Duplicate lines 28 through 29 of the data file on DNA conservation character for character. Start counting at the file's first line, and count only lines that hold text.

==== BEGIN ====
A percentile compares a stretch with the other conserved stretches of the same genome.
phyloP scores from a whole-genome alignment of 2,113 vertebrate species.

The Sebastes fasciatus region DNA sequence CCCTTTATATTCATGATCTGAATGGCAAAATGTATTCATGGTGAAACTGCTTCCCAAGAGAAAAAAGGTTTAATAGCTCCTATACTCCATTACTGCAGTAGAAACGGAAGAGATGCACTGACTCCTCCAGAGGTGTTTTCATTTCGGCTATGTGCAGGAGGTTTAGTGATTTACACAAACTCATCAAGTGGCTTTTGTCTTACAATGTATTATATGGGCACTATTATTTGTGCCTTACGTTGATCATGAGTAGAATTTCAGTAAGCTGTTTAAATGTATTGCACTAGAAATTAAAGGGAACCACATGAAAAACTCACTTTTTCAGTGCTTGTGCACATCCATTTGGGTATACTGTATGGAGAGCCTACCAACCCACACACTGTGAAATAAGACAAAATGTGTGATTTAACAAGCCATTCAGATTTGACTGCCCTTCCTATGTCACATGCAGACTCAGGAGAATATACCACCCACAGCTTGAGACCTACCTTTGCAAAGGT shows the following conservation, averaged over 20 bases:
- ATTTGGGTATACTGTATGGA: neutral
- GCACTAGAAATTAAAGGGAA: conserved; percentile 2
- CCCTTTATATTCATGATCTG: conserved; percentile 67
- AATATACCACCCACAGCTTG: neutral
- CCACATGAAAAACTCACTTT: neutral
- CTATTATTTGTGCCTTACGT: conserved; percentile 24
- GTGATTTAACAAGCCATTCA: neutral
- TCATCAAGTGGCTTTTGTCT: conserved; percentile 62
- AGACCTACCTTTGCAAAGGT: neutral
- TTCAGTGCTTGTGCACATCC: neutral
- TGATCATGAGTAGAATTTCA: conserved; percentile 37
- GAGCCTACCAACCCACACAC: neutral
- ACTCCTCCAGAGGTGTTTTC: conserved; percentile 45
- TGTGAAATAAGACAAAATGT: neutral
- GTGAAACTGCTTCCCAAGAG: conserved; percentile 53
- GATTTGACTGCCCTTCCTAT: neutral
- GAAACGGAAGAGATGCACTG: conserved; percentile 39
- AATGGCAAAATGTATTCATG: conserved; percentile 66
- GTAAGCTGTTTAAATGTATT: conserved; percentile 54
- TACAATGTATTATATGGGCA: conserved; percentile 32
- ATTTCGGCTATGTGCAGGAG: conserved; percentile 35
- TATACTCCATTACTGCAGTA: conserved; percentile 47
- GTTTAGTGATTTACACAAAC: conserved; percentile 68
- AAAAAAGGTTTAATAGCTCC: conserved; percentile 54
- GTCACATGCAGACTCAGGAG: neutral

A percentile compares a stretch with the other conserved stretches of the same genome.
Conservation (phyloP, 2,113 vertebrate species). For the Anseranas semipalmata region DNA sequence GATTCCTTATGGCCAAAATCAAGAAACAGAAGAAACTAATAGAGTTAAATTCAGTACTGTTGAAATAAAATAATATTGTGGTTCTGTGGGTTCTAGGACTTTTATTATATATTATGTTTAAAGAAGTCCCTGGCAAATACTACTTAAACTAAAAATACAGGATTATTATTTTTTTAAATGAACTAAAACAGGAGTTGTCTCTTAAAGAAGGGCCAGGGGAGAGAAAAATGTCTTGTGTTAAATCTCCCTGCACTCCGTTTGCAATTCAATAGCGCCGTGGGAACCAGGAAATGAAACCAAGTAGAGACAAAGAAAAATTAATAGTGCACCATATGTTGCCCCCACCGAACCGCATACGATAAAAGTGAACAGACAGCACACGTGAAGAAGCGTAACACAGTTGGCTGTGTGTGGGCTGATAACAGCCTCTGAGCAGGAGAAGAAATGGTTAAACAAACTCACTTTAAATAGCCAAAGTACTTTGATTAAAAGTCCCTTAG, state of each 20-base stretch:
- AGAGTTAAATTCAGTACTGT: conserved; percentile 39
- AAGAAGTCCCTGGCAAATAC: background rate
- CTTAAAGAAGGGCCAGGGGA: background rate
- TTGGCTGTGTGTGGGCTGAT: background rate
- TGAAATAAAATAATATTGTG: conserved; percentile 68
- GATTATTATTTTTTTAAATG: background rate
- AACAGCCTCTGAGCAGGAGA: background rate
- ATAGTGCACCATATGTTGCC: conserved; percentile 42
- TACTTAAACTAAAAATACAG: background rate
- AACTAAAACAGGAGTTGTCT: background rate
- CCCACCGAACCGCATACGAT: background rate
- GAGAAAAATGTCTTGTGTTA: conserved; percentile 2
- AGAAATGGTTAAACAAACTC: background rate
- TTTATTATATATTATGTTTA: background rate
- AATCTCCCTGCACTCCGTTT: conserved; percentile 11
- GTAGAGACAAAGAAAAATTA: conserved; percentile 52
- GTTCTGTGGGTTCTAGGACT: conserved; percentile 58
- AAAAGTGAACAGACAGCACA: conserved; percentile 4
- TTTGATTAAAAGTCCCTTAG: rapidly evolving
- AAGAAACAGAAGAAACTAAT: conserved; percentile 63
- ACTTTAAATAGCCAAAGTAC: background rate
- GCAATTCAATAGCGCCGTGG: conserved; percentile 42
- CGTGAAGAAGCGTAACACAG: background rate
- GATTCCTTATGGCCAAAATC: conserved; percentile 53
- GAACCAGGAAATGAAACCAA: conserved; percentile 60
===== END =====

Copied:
- GTCACATGCAGACTCAGGAG: neutral

A percentile compares a stretch with the other conserved stretches of the same genome.